My old sparring partner on Twitter, @JohnPrescott, is up in arms because @StephenNolan told him about a pupil from NI who was rejected by the University with seven Grade A* A-levels. The kid has now gone on to Stanford, many congratulations.
Prescott put this down to class war on the part of Oxford. Let’s get rid of this tired old myth once and for all. I said the kid probably wasn’t good enough for Oxford, and he probably wasn’t. Which is not to deny his evident high intelligence but to say he may not have had the specific type of intelligence required for Oxford.
I want to have breakfast outside so this is a bit rushed into bullet points, but
1. Seven Grade A* A levels is not the slam dunk it would have been in 1988, say. Labour’s grade inflation was epic. Very, very many pupils apply to Oxford with large numbers of A* A-levels.
2. Oxford admissions directors go out of their way to try to recruit undergraduates from working class backgrounds. It’s always an advantage and never a disadvantage.
3. However the university refuses, thank God, to drop its academic standards. They will not admit those who are not up to Oxford’s particular teaching style no matter where they come from.
4. This is not class-ist – the interview at Oxford matters more than the grades – grades just get you through the door to the interview. Kids with amazing A level records get turned down all the time FROM ALL BACKGROUNDS. My little sister, applying in 1991, had eleven grade A GCSEs, 3 grade A A levels, and two grade 1 S-levels (Scholarship levels – one grade above A levels back then. This was pre the worst grade inflation, of course, and there were no A*). She did not get in. She was turned down by Magdalen, Oxford and went to
Trinity, St. John’s,* Cambridge (and went on to be highly successful in two careers). My sister was privileged, but had never received a B in any subject in any stage of her school career. Turned down for Oxford. Not a class thing.
5. At Oxford (as opposed to Harvard and Stanford who both wanted the kid) you have a different TYPE of learning than in America. The Ivy League has you “Major” in one subject and “Minor” in another and you must take compulsory classes in various subjects.** At Oxford, you specialise in just one, at most two, and usually one, discipline. Thus his Seven As were irrelvant. They show terrific all round intelligence, suitable for any Ivy League college. They don’t, by themselves, prove or disprove mastery in his chosen subject. And that’s what Oxford interviewers are looking for.
6. I went to Oxford with a worse record than my sister (10 O levels – 6As two Bs two Cs, 3 grade A A-levels). But I took a risk; I elected to take the then available Oxford Colleges Entrance Examination. If you passed, and passed your interview, you could matriculate with just two grade D A levels (I got three As anyway). The OCE was tougher than A levels. I took it in English. I wanted to differentiate myself from the flood, then as now, of highly qualified applicants jostling for places. I knew I wanted to specialise in Early English and related languages and therefore I taught myself Early Middle English through an old, Victorian Morris & Skeat primer in the school library, gathering dust, and sat the entrance exam writing a paper on “The use of cinematic imagery in “The Owl and the Nightingale”, adding in some references to “King Horn” as I recall.” As this was not on any school curriculum, and is the kind of thing they set at university, I was confident they would be surprised enough to invite me for interview. It worked.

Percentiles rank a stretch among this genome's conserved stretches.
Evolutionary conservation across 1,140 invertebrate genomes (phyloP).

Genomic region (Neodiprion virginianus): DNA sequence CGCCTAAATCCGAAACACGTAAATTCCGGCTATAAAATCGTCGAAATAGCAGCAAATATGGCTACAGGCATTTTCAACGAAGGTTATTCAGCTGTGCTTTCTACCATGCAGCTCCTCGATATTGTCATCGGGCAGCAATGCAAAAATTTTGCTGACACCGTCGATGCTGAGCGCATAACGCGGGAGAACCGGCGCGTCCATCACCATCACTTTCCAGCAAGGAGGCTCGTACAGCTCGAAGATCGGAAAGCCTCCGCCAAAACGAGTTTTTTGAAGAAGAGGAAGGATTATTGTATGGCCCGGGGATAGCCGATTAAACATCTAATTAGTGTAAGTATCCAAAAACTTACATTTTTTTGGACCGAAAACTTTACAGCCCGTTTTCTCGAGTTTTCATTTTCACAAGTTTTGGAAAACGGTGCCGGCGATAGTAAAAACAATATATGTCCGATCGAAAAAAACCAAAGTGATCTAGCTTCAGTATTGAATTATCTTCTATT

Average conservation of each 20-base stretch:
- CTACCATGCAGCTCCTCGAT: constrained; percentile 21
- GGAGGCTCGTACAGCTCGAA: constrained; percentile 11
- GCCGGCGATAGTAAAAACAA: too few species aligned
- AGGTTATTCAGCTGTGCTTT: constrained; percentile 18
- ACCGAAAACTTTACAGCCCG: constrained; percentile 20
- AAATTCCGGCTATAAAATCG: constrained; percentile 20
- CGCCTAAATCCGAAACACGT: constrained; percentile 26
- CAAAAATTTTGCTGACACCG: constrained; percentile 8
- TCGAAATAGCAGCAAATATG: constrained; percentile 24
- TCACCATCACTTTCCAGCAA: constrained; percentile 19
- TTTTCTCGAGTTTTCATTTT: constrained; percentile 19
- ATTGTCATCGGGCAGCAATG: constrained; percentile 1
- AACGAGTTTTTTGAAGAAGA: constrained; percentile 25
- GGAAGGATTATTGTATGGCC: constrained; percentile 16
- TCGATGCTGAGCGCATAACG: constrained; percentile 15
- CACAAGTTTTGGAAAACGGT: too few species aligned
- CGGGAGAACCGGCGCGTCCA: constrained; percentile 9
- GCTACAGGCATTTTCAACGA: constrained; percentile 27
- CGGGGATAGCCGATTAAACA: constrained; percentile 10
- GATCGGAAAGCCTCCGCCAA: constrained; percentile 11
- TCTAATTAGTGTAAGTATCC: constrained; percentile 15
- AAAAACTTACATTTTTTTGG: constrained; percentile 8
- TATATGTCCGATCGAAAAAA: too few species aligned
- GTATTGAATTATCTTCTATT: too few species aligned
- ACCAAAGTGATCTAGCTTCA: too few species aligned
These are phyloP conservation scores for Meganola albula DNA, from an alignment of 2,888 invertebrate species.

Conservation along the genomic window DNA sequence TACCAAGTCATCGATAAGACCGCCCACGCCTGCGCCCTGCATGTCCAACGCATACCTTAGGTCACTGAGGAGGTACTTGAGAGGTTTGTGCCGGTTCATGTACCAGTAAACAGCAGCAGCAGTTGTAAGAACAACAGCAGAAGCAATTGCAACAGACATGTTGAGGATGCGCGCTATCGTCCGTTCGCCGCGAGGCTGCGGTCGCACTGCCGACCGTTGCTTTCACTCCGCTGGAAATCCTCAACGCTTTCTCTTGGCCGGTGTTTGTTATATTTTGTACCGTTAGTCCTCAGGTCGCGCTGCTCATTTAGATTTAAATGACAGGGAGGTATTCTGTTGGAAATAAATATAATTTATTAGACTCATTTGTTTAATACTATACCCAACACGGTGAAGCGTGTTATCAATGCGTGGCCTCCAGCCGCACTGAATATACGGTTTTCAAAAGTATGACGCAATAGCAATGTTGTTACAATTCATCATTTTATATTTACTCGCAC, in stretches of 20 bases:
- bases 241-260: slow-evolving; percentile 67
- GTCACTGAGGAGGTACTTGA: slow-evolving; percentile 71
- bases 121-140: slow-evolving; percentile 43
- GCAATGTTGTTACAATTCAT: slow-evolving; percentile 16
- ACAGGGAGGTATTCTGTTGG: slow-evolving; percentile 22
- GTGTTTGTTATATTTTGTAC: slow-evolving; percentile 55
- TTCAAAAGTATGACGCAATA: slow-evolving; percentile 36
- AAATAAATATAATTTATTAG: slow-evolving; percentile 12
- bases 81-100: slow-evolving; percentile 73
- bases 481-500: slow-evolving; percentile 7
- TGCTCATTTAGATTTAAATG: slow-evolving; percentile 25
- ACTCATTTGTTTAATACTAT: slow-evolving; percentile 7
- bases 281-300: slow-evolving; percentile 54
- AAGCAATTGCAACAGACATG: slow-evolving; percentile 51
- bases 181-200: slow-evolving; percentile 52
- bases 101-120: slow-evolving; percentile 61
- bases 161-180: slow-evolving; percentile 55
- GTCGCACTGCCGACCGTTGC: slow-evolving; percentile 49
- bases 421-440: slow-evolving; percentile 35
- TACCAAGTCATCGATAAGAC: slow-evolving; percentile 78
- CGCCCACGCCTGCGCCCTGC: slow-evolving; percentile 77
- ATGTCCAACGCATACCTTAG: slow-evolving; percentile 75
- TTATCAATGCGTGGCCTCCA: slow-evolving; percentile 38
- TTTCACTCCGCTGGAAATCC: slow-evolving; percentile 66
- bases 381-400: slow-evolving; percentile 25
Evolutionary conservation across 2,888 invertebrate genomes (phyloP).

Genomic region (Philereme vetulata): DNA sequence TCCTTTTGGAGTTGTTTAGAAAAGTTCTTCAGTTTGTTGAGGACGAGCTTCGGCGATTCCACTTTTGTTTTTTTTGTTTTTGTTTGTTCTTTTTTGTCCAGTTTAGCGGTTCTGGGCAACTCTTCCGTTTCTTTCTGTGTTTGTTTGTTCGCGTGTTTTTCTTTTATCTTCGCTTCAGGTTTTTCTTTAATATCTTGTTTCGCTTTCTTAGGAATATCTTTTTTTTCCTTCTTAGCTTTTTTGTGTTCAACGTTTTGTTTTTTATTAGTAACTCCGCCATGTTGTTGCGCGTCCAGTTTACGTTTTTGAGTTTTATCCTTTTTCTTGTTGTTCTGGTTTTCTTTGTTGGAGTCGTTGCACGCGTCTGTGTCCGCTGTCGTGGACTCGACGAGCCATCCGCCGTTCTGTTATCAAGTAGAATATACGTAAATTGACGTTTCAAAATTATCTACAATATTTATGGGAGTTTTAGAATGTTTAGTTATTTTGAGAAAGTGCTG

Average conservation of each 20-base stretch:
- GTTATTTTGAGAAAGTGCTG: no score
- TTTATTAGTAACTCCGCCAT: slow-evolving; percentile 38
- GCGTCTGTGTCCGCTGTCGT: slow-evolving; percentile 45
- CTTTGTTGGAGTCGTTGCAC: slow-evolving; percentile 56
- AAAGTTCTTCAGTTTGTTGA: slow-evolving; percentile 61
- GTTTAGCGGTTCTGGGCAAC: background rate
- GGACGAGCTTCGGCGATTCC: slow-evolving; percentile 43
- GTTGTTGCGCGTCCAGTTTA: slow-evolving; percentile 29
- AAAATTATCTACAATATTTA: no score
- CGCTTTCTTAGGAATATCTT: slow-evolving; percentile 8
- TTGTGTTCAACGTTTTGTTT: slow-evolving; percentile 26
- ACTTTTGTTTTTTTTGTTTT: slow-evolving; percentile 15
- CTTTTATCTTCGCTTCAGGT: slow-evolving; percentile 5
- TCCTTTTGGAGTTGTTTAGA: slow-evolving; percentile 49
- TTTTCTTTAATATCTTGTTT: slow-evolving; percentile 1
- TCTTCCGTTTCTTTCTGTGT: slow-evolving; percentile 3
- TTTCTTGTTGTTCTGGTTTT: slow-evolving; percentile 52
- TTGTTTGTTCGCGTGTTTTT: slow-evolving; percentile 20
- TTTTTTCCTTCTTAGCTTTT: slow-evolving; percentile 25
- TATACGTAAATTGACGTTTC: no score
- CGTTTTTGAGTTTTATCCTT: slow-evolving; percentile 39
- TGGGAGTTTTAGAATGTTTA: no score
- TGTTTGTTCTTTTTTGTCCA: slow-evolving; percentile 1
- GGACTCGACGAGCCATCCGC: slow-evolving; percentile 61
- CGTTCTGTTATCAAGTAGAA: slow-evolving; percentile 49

I may have got those C’s in maths and biology O level – I am rubbish at maths and science, I have an arts/humanities brain – but for Oxford, I could prove myself to have a level of mastery in my SPECIALISED subject of early English. That’s what they were looking for and they took me. Another note – OCE papers were identified by number only. Until they selected me for interview the college did not know my school, my class background, my race or even my sex. It was absolutely meritocratic.
If Prescott wants to get worked up about class and education he needs to get foursquare behind Michael Gove’s revolutionary programme of Free Schools, academic improvement and school independence from LEA’s. Not start chucking around class-ist accusations from his ermine robed seat in the Lords, an institution he professed to despise until they offered him a title. (I see you “Sir” Bob Russell MP. When the speaker first called Russell that a Labour wit heckled “satire is dead!”. We all laughed).
The kid from NI will do tremendous stuff at Stanford and be very well suited there. Or it could be he’s Oxford material but had a bad day at i/v. Unfortunately, 13 years of Labour grade inflation means Oxbridge have more qualified applicants than they know what to do with. It’s not classist.
Oxford has never been so. Indeed I only exist because Oxford admitted my mother, the working class daughter of a Union foreman from the East End (he worked the printing presses on the Daily Mirror), and at St. Hilda’s, she met my father (ChCh), from an old Derbyshire family of landed gentry. That was social mobility, 1968. Thank you Oxford for not being class-biased. I’ve enjoyed my life, and this porridge tastes delicious. Dominus Illuminatio Mea.
photo by Sisiphus007
* I get confused by the Fenland Poly colleges. So grey, the lot of them
** this is why I made it into Oxford but would almost certainly have been turned down by Stanford, unlike the NI pupil. I don’t have all-round intelligence, I am a specialist. It’s not better or worse, it’s just different.